Scotland's far-from-perfect storm
In the early hours of Saturday 15th December 2012, high tide brought chaos to Scotland’s east coast. From the Shetland Islands to North Berwick on the English border, the sea and wind battered communities well-used to extreme weather. Tidal forces combined with south-easterly gale-force winds and low pressure atmospheric conditions to whip up what has been described as ‘the perfect storm’, although it’s oxymoronic to describe any storm as ‘perfect’.
The only fatality happened at the start of the storm on Friday, at sea. The Vos Sailor, a rescue and emergency response vessel, took on water 120 miles off Aberdeen. One of her crew was swept overboard by 6M high waves. 11 other seamen were winched to safety. After drifting without power in raging seas, the badly-damaged vessel, carrying the body of the dead crewman, was taken under tow by a salvage tug to Fraserburgh harbour.
In Peterhead during Saturday morning, the town's RNLI lifeboat was launched in horrendous conditions to rescue three people stranded on one side of the harbour. Quayside fish processing factories were seriously damaged by the gale and huge waves: now workers face the festive season under the spectre of unemployment.
In Stonehaven - a town accustomed to flooding - residents were evacuated from a sheltered housing complex to be re-housed in temporary accommodation. The village of Kingston in Moray was completely cut off after its sea defenses were breached. There was port damage at Lossiemouth where the harbour wall- after withstanding the North Sea for 150 years – collapsed. Sections of sea defenses were also destroyed at Boddam, Balintore and Wick. A shipping container broke loose and caused damage at North Berwick.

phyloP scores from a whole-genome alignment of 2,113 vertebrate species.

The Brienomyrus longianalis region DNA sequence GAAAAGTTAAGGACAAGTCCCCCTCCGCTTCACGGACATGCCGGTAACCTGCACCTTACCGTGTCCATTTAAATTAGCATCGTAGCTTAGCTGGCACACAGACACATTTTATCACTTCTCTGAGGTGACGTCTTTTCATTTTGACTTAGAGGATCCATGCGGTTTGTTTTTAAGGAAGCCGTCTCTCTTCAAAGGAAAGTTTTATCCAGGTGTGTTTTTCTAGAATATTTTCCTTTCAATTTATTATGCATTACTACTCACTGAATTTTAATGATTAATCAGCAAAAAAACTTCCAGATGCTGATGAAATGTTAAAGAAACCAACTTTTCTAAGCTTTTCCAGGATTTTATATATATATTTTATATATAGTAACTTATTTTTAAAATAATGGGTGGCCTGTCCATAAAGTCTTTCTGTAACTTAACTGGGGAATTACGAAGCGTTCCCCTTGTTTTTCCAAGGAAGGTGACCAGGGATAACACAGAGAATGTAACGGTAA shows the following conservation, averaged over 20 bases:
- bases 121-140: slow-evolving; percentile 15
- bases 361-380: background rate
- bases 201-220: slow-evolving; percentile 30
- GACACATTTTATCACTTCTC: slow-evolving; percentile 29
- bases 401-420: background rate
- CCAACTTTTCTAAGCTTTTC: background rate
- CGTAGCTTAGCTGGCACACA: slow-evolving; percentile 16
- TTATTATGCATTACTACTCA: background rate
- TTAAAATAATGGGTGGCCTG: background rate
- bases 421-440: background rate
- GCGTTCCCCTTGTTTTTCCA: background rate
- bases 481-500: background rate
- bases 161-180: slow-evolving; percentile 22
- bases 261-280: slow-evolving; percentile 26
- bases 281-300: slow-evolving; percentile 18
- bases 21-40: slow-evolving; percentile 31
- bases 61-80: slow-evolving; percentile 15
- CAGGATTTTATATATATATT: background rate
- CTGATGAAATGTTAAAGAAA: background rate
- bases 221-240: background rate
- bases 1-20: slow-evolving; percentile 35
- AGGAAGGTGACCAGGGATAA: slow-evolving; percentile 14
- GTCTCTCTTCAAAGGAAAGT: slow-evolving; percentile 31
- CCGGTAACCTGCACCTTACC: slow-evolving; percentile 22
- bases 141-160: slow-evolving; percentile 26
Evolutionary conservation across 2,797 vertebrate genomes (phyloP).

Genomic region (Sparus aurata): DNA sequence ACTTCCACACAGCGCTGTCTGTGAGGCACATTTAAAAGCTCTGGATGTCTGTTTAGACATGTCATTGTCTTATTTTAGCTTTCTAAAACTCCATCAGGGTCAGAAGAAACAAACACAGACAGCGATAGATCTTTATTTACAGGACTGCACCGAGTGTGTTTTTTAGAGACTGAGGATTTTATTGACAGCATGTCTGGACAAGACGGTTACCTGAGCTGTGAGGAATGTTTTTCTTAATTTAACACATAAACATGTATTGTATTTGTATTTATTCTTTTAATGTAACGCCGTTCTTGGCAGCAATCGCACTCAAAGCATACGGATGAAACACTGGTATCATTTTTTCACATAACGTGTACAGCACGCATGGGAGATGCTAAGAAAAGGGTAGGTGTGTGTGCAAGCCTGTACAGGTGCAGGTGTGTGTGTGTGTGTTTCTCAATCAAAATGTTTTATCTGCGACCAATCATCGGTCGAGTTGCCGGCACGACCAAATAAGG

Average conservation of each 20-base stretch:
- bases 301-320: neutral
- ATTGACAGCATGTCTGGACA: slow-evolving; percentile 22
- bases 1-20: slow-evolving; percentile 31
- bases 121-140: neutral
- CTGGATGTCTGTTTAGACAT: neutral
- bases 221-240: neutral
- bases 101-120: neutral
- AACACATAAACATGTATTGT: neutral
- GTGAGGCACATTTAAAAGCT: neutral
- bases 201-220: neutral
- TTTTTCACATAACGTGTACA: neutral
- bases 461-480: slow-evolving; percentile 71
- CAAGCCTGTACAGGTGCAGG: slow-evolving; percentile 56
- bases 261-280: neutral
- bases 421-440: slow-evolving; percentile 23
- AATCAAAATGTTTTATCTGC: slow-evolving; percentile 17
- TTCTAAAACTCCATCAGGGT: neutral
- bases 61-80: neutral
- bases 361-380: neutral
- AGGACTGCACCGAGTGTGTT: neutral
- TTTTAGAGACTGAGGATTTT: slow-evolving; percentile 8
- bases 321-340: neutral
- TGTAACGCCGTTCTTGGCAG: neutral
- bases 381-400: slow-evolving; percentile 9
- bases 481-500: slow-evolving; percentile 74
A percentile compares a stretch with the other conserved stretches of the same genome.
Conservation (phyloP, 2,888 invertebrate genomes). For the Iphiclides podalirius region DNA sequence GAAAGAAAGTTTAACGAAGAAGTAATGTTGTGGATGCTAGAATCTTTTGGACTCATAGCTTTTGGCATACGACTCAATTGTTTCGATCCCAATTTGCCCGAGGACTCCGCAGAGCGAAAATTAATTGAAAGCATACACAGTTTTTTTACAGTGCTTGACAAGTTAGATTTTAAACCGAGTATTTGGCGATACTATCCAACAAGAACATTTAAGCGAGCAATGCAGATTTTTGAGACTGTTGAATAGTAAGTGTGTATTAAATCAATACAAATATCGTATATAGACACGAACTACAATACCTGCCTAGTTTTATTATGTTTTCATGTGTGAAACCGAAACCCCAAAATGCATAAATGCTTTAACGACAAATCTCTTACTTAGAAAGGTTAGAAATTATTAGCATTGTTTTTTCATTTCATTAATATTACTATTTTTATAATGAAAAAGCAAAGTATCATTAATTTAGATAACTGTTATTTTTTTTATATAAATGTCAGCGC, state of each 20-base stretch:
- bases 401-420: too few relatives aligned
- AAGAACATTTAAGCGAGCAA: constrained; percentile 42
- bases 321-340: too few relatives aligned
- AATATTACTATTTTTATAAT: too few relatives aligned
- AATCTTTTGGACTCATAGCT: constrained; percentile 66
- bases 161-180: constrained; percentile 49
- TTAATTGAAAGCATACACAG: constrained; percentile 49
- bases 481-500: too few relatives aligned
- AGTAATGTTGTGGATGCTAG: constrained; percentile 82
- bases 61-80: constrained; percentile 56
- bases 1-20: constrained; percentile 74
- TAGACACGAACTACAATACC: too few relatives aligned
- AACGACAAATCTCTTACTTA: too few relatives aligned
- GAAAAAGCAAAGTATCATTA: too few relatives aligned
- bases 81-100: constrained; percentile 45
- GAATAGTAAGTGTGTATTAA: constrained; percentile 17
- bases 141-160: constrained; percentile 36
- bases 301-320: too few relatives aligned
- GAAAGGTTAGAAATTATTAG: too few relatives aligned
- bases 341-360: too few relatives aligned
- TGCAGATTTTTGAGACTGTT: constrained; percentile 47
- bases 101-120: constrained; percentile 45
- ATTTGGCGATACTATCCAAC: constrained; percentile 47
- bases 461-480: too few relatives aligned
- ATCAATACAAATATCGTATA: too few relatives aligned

On a lighter note, police, coastguards and the fire brigade were called when an unoccupied car was swept off Collieston pier. After depositing some golf clubs on the beach to increase buoyancy, the Passat did a quick tour of the harbour: it was last seen heading towards Norway with its alarm system flashing. Locals jest that this would be a better story had the car been a Marina. The insurance claim will make interesting reading, and the shipping alert has raised a few nautical eyebrows.
The clean-up is well underway. The costs in fiscal and human terms are being counted, as blighted communities rally and rise to the challenges. A sea-faring Nation with deep respect for the forces of Nature, Scotland has weathered worse, but this was indeed a freak storm.